Beckley Studio’s motion capture technology brings real-life movements to game scene
Four actors dressed in head-to-toe black body suits with white reflective dot nodes spaced out across their bodies perform choreographed movements in Franklin Hall’s Beckley Studio.
A camera records the movements and transmits the sequence to Blade, a software that cleans the data and runs it through a filter to smooth and naturalize the captured movements.
The images then stream through Pegasus, a retargeter software that implements the actors’ choreography into Unreal, a video game engine.
The actors are now animated characters. Their choreographed moves appear in a video game.
The Beckley Studio’s motion capture system allows student filmmakers and game designers to create digital animations based on live human actions, allowing for more lifelike representations. The Media School installed the technology in January.
“There is a huge need for motion capture techs right now,” said Rush Swope, a game art and modeling lecturer at The Media School. Before coming to IU, Swope used the technology at Blizzard, a California-based video game publisher and developer that is best known for its games World of Warcraft and Overwatch. “This isn’t something you can just download. You need to be in the studio working with the technology. It’s changed a lot since my days at Blizzard. The equipment we have here is top of the line.”
During spring semester, The Media School collaborated with four other units to create a five-minute animated video game cut scene using the system. The team consisted of about 50 people, many of whom are Media School students.
The scene was based on the storyline of Final Fantasy 9, a role-playing fantasy video game developed for PlayStation in 2000. Of the four actors in the scene, two are characters from the game, one is from the game’s epilogue and another is an original student creation. Although the story is rooted in an existing game, all of the choreography, dialogue, animation, sounds, music and art were created by the five departments working on the project.
IUPUI School of Informatics and Computing students contributed the visual effects. Jacobs School of Music students composed the music. The Department of Theatre, Drama, and Contemporary Dance handled the voice casting and acting. The kinesiology department in the School of Public Health choreographed the fight scenes. The Media School designed sound and characters.
“I never thought I was going to be able to touch anything like this,” said Morgan Anderson, BA’17, who was a senior studying telecommunications with a focus on design and production. She developed concept art and worked on 2-D animation for the original character and villain. She has also helped design concepts for weapons to be used in the fight scenes.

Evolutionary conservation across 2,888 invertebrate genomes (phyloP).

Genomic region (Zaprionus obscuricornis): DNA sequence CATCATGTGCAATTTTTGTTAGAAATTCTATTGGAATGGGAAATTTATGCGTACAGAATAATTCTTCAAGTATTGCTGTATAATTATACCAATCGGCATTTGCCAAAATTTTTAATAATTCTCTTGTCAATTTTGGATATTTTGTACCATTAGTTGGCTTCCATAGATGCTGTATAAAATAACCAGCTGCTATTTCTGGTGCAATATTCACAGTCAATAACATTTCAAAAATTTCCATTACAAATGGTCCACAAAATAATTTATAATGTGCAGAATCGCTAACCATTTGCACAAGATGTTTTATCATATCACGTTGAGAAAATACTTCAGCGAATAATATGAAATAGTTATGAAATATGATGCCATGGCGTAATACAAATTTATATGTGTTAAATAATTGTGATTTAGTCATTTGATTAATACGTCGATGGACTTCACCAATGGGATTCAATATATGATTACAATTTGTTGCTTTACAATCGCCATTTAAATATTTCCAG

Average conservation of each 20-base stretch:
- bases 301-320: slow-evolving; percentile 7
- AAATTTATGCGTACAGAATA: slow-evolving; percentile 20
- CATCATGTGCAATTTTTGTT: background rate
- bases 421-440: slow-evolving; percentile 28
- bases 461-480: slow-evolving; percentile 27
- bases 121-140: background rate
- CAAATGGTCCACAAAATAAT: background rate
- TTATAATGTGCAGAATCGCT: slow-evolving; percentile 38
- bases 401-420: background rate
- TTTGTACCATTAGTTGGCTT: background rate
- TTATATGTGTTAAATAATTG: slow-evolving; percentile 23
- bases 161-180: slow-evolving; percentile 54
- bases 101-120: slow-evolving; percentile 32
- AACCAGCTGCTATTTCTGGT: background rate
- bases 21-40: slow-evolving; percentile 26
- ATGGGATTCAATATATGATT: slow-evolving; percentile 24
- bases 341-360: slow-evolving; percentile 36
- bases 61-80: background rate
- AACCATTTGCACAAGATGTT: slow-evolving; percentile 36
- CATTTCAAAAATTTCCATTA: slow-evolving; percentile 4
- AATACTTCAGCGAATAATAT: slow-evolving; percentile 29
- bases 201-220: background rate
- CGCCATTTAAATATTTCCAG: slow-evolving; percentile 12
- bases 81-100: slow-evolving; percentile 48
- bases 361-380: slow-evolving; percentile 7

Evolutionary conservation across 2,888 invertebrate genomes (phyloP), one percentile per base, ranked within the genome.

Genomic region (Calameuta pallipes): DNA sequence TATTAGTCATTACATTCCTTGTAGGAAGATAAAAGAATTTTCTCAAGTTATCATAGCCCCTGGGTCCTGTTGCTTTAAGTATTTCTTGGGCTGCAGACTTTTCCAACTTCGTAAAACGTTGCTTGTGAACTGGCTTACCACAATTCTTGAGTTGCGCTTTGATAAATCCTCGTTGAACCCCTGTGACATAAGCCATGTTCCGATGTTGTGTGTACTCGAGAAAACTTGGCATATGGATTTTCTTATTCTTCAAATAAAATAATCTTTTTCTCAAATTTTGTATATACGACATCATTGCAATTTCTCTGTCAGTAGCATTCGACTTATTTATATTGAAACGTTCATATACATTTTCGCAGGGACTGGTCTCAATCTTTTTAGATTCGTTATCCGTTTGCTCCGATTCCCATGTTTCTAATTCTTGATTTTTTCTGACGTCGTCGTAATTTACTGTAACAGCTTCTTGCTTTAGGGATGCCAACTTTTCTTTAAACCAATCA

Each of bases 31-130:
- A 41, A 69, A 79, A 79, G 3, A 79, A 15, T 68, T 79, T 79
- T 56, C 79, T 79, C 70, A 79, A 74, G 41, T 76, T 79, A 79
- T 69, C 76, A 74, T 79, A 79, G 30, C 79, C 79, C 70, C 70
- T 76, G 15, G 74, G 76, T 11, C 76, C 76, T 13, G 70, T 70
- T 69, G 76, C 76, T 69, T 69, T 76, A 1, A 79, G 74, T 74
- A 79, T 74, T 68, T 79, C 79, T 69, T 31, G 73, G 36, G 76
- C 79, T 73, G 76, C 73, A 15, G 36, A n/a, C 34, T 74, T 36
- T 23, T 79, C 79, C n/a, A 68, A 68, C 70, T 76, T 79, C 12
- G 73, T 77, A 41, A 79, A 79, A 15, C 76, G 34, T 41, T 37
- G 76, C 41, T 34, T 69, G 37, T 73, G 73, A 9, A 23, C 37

The technology and equipment required to create a cut scene with motion capture is not only new to The Media School, but to the game industry, too.
Both Anderson and Julian Povinelli, a senior majoring in game design, enjoyed the inventiveness of the project, despite the fact that the scene was based on a game that is almost 20 years old.
“We’re all pretty much learning as we go,” said Povinelli, who worked on 3-D models and rigging, the process of developing the skeleton of the character so they move like a normal physical structure. “This is all pretty new and, for a lot of us, this is the first test run to see what we can really do.”
Once animation and the footage were captured, it was up to the sound design team, in this case led by Norbert Herber, a sound art and music senior lecturer at The Media School, to develop the scene’s soundscape. Herber recruited a team of sound designers from one of his classes, and they were in charge of creating sounds for the environment and character movements.
“The students have accumulated a sound effects library where they can go through raw matter and customize it for the given movement,” Herber said. “For example, students are using garden shovels to create the sound for the big metal claws on the bad guy.”
Herber explained that, although the brain and the eyes do a lot of the work when viewers watch animated pieces, the sound designers still have to manipulate the sounds they capture in order match them to the size of the character or the action itself. They need to make sure that, in the end, the claws sound like scary claws, not gardening shovels. This, Herber explained, requires an enormous attention to detail.
The finished product took months — including many long weekends — to complete.
“Students were definitely excited to see the nitty gritty technical side of animation, but a lot of them were thrown into the gauntlet quickly and got to see how tough animation really is,” Swope said.
Swope said The Media School will use the motion capture system for similar projects in the future.